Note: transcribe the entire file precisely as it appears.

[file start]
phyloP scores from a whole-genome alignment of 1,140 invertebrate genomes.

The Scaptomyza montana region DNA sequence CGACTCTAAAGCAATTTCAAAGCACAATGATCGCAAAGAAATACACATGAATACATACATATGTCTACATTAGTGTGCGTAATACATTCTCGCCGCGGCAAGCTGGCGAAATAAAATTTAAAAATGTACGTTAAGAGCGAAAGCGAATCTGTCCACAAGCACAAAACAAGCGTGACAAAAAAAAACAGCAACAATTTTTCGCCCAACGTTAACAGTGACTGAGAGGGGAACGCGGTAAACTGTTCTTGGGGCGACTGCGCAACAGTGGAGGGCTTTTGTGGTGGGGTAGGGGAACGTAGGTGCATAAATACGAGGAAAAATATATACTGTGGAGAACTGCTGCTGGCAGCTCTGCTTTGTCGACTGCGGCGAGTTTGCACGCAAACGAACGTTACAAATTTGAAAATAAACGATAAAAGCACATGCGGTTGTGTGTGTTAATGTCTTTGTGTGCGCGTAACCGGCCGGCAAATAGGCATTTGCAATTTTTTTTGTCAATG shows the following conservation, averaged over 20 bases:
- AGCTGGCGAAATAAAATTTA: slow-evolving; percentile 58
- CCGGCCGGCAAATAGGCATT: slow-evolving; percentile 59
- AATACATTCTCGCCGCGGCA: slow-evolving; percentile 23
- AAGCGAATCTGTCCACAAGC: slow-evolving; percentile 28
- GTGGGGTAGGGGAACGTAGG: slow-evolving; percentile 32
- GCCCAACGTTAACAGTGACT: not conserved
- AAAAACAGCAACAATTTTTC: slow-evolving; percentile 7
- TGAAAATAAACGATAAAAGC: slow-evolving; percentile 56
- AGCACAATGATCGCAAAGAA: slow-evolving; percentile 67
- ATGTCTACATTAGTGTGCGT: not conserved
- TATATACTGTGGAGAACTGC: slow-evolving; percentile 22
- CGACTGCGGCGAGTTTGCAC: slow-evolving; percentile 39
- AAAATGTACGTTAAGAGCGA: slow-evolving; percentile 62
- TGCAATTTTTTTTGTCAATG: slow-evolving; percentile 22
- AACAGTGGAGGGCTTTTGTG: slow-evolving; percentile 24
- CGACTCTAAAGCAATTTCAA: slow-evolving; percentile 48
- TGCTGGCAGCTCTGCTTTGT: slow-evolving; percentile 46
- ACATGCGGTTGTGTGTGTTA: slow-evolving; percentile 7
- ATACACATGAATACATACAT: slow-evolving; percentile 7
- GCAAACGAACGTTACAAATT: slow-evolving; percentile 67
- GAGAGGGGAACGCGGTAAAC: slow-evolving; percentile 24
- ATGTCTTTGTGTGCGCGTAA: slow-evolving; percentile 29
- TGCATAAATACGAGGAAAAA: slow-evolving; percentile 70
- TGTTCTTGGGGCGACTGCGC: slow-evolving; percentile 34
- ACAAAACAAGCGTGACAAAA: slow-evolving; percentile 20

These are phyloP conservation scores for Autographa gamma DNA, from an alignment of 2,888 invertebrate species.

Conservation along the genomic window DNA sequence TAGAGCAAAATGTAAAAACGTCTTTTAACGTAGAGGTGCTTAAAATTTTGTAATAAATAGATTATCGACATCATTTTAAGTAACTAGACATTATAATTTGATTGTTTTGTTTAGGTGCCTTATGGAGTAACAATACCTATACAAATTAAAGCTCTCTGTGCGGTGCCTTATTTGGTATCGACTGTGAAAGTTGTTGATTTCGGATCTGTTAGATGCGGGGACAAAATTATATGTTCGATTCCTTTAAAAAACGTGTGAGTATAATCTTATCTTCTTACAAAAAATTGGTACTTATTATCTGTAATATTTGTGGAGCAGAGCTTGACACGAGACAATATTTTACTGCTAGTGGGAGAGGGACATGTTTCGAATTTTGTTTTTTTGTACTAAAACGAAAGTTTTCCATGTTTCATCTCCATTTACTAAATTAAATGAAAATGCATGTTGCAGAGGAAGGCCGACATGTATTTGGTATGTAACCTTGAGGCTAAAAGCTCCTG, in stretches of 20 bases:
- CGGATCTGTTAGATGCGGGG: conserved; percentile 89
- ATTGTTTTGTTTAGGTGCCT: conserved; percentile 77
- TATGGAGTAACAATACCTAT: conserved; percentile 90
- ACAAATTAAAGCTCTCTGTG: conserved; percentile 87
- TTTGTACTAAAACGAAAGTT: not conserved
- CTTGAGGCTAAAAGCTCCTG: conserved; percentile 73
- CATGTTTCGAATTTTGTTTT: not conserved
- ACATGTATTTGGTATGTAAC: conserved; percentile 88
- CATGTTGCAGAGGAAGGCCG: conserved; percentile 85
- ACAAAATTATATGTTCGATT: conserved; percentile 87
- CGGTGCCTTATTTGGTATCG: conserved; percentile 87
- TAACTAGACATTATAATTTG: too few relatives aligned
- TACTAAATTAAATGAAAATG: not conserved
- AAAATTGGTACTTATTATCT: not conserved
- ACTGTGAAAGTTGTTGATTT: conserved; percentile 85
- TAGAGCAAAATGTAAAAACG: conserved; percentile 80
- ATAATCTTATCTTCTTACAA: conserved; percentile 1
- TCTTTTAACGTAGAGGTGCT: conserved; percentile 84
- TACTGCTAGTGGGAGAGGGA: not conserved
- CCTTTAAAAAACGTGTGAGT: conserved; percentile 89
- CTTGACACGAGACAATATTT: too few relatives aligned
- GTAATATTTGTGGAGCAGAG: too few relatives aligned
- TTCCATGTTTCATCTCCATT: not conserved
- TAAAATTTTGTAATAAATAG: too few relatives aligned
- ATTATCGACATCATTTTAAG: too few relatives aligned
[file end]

phyloP scores from a whole-genome alignment of 1,140 invertebrate genomes.

The Scaptomyza montana region DNA sequence CGACTCTAAAGCAATTTCAAAGCACAATGATCGCAAAGAAATACACATGAATACATACATATGTCTACATTAGTGTGCGTAATACATTCTCGCCGCGGCAAGCTGGCGAAATAAAATTTAAAAATGTACGTTAAGAGCGAAAGCGAATCTGTCCACAAGCACAAAACAAGCGTGACAAAAAAAAACAGCAACAATTTTTCGCCCAACGTTAACAGTGACTGAGAGGGGAACGCGGTAAACTGTTCTTGGGGCGACTGCGCAACAGTGGAGGGCTTTTGTGGTGGGGTAGGGGAACGTAGGTGCATAAATACGAGGAAAAATATATACTGTGGAGAACTGCTGCTGGCAGCTCTGCTTTGTCGACTGCGGCGAGTTTGCACGCAAACGAACGTTACAAATTTGAAAATAAACGATAAAAGCACATGCGGTTGTGTGTGTTAATGTCTTTGTGTGCGCGTAACCGGCCGGCAAATAGGCATTTGCAATTTTTTTTGTCAATG shows the following conservation, averaged over 20 bases:
- AGCTGGCGAAATAAAATTTA: slow-evolving; percentile 58
- CCGGCCGGCAAATAGGCATT: slow-evolving; percentile 59
- AATACATTCTCGCCGCGGCA: slow-evolving; percentile 23
- AAGCGAATCTGTCCACAAGC: slow-evolving; percentile 28
- GTGGGGTAGGGGAACGTAGG: slow-evolving; percentile 32
- GCCCAACGTTAACAGTGACT: not conserved
- AAAAACAGCAACAATTTTTC: slow-evolving; percentile 7
- TGAAAATAAACGATAAAAGC: slow-evolving; percentile 56
- AGCACAATGATCGCAAAGAA: slow-evolving; percentile 67
- ATGTCTACATTAGTGTGCGT: not conserved
- TATATACTGTGGAGAACTGC: slow-evolving; percentile 22
- CGACTGCGGCGAGTTTGCAC: slow-evolving; percentile 39
- AAAATGTACGTTAAGAGCGA: slow-evolving; percentile 62
- TGCAATTTTTTTTGTCAATG: slow-evolving; percentile 22
- AACAGTGGAGGGCTTTTGTG: slow-evolving; percentile 24
- CGACTCTAAAGCAATTTCAA: slow-evolving; percentile 48
- TGCTGGCAGCTCTGCTTTGT: slow-evolving; percentile 46
- ACATGCGGTTGTGTGTGTTA: slow-evolving; percentile 7
- ATACACATGAATACATACAT: slow-evolving; percentile 7
- GCAAACGAACGTTACAAATT: slow-evolving; percentile 67
- GAGAGGGGAACGCGGTAAAC: slow-evolving; percentile 24
- ATGTCTTTGTGTGCGCGTAA: slow-evolving; percentile 29
- TGCATAAATACGAGGAAAAA: slow-evolving; percentile 70
- TGTTCTTGGGGCGACTGCGC: slow-evolving; percentile 34
- ACAAAACAAGCGTGACAAAA: slow-evolving; percentile 20

These are phyloP conservation scores for Autographa gamma DNA, from an alignment of 2,888 invertebrate species.

Conservation along the genomic window DNA sequence TAGAGCAAAATGTAAAAACGTCTTTTAACGTAGAGGTGCTTAAAATTTTGTAATAAATAGATTATCGACATCATTTTAAGTAACTAGACATTATAATTTGATTGTTTTGTTTAGGTGCCTTATGGAGTAACAATACCTATACAAATTAAAGCTCTCTGTGCGGTGCCTTATTTGGTATCGACTGTGAAAGTTGTTGATTTCGGATCTGTTAGATGCGGGGACAAAATTATATGTTCGATTCCTTTAAAAAACGTGTGAGTATAATCTTATCTTCTTACAAAAAATTGGTACTTATTATCTGTAATATTTGTGGAGCAGAGCTTGACACGAGACAATATTTTACTGCTAGTGGGAGAGGGACATGTTTCGAATTTTGTTTTTTTGTACTAAAACGAAAGTTTTCCATGTTTCATCTCCATTTACTAAATTAAATGAAAATGCATGTTGCAGAGGAAGGCCGACATGTATTTGGTATGTAACCTTGAGGCTAAAAGCTCCTG, in stretches of 20 bases:
- CGGATCTGTTAGATGCGGGG: conserved; percentile 89
- ATTGTTTTGTTTAGGTGCCT: conserved; percentile 77
- TATGGAGTAACAATACCTAT: conserved; percentile 90
- ACAAATTAAAGCTCTCTGTG: conserved; percentile 87
- TTTGTACTAAAACGAAAGTT: not conserved
- CTTGAGGCTAAAAGCTCCTG: conserved; percentile 73
- CATGTTTCGAATTTTGTTTT: not conserved
- ACATGTATTTGGTATGTAAC: conserved; percentile 88
- CATGTTGCAGAGGAAGGCCG: conserved; percentile 85
- ACAAAATTATATGTTCGATT: conserved; percentile 87
- CGGTGCCTTATTTGGTATCG: conserved; percentile 87
- TAACTAGACATTATAATTTG: too few relatives aligned
- TACTAAATTAAATGAAAATG: not conserved
- AAAATTGGTACTTATTATCT: not conserved
- ACTGTGAAAGTTGTTGATTT: conserved; percentile 85
- TAGAGCAAAATGTAAAAACG: conserved; percentile 80
- ATAATCTTATCTTCTTACAA: conserved; percentile 1
- TCTTTTAACGTAGAGGTGCT: conserved; percentile 84
- TACTGCTAGTGGGAGAGGGA: not conserved
- CCTTTAAAAAACGTGTGAGT: conserved; percentile 89
- CTTGACACGAGACAATATTT: too few relatives aligned
- GTAATATTTGTGGAGCAGAG: too few relatives aligned
- TTCCATGTTTCATCTCCATT: not conserved
- TAAAATTTTGTAATAAATAG: too few relatives aligned
- ATTATCGACATCATTTTAAG: too few relatives aligned